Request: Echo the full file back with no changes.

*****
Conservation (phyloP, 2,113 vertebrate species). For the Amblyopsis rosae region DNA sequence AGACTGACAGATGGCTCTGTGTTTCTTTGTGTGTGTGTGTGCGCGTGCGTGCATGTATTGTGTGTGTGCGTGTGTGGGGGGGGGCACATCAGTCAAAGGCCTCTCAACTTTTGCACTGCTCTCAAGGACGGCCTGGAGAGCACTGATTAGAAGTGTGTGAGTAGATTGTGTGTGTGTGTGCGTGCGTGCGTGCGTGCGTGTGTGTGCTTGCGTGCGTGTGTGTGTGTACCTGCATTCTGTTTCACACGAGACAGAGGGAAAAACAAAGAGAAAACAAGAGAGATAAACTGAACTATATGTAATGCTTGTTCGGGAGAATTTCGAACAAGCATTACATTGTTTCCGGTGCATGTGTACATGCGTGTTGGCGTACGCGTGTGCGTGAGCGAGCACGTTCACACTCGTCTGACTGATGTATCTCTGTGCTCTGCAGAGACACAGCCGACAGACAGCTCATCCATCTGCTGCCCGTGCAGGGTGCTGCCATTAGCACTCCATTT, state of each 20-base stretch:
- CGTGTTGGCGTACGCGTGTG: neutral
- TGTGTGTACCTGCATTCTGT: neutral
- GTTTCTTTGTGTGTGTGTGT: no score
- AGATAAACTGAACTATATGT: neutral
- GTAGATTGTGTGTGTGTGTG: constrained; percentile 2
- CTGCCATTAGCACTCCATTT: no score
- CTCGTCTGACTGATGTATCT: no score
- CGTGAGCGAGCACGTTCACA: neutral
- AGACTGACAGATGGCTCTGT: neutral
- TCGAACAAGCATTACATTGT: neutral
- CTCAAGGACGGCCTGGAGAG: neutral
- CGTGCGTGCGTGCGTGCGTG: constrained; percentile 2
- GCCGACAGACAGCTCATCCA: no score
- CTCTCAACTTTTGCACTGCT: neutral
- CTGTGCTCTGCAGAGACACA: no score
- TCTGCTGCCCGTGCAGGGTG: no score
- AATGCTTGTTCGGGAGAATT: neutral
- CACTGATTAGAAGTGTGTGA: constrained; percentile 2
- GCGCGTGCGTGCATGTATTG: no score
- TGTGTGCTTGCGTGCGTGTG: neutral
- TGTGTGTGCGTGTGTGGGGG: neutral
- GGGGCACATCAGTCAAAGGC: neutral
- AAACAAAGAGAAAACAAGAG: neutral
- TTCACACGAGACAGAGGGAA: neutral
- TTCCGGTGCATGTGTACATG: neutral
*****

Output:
Conservation (phyloP, 2,113 vertebrate species). For the Amblyopsis rosae region DNA sequence AGACTGACAGATGGCTCTGTGTTTCTTTGTGTGTGTGTGTGCGCGTGCGTGCATGTATTGTGTGTGTGCGTGTGTGGGGGGGGGCACATCAGTCAAAGGCCTCTCAACTTTTGCACTGCTCTCAAGGACGGCCTGGAGAGCACTGATTAGAAGTGTGTGAGTAGATTGTGTGTGTGTGTGCGTGCGTGCGTGCGTGCGTGTGTGTGCTTGCGTGCGTGTGTGTGTGTACCTGCATTCTGTTTCACACGAGACAGAGGGAAAAACAAAGAGAAAACAAGAGAGATAAACTGAACTATATGTAATGCTTGTTCGGGAGAATTTCGAACAAGCATTACATTGTTTCCGGTGCATGTGTACATGCGTGTTGGCGTACGCGTGTGCGTGAGCGAGCACGTTCACACTCGTCTGACTGATGTATCTCTGTGCTCTGCAGAGACACAGCCGACAGACAGCTCATCCATCTGCTGCCCGTGCAGGGTGCTGCCATTAGCACTCCATTT, state of each 20-base stretch:
- CGTGTTGGCGTACGCGTGTG: neutral
- TGTGTGTACCTGCATTCTGT: neutral
- GTTTCTTTGTGTGTGTGTGT: no score
- AGATAAACTGAACTATATGT: neutral
- GTAGATTGTGTGTGTGTGTG: constrained; percentile 2
- CTGCCATTAGCACTCCATTT: no score
- CTCGTCTGACTGATGTATCT: no score
- CGTGAGCGAGCACGTTCACA: neutral
- AGACTGACAGATGGCTCTGT: neutral
- TCGAACAAGCATTACATTGT: neutral
- CTCAAGGACGGCCTGGAGAG: neutral
- CGTGCGTGCGTGCGTGCGTG: constrained; percentile 2
- GCCGACAGACAGCTCATCCA: no score
- CTCTCAACTTTTGCACTGCT: neutral
- CTGTGCTCTGCAGAGACACA: no score
- TCTGCTGCCCGTGCAGGGTG: no score
- AATGCTTGTTCGGGAGAATT: neutral
- CACTGATTAGAAGTGTGTGA: constrained; percentile 2
- GCGCGTGCGTGCATGTATTG: no score
- TGTGTGCTTGCGTGCGTGTG: neutral
- TGTGTGTGCGTGTGTGGGGG: neutral
- GGGGCACATCAGTCAAAGGC: neutral
- AAACAAAGAGAAAACAAGAG: neutral
- TTCACACGAGACAGAGGGAA: neutral
- TTCCGGTGCATGTGTACATG: neutral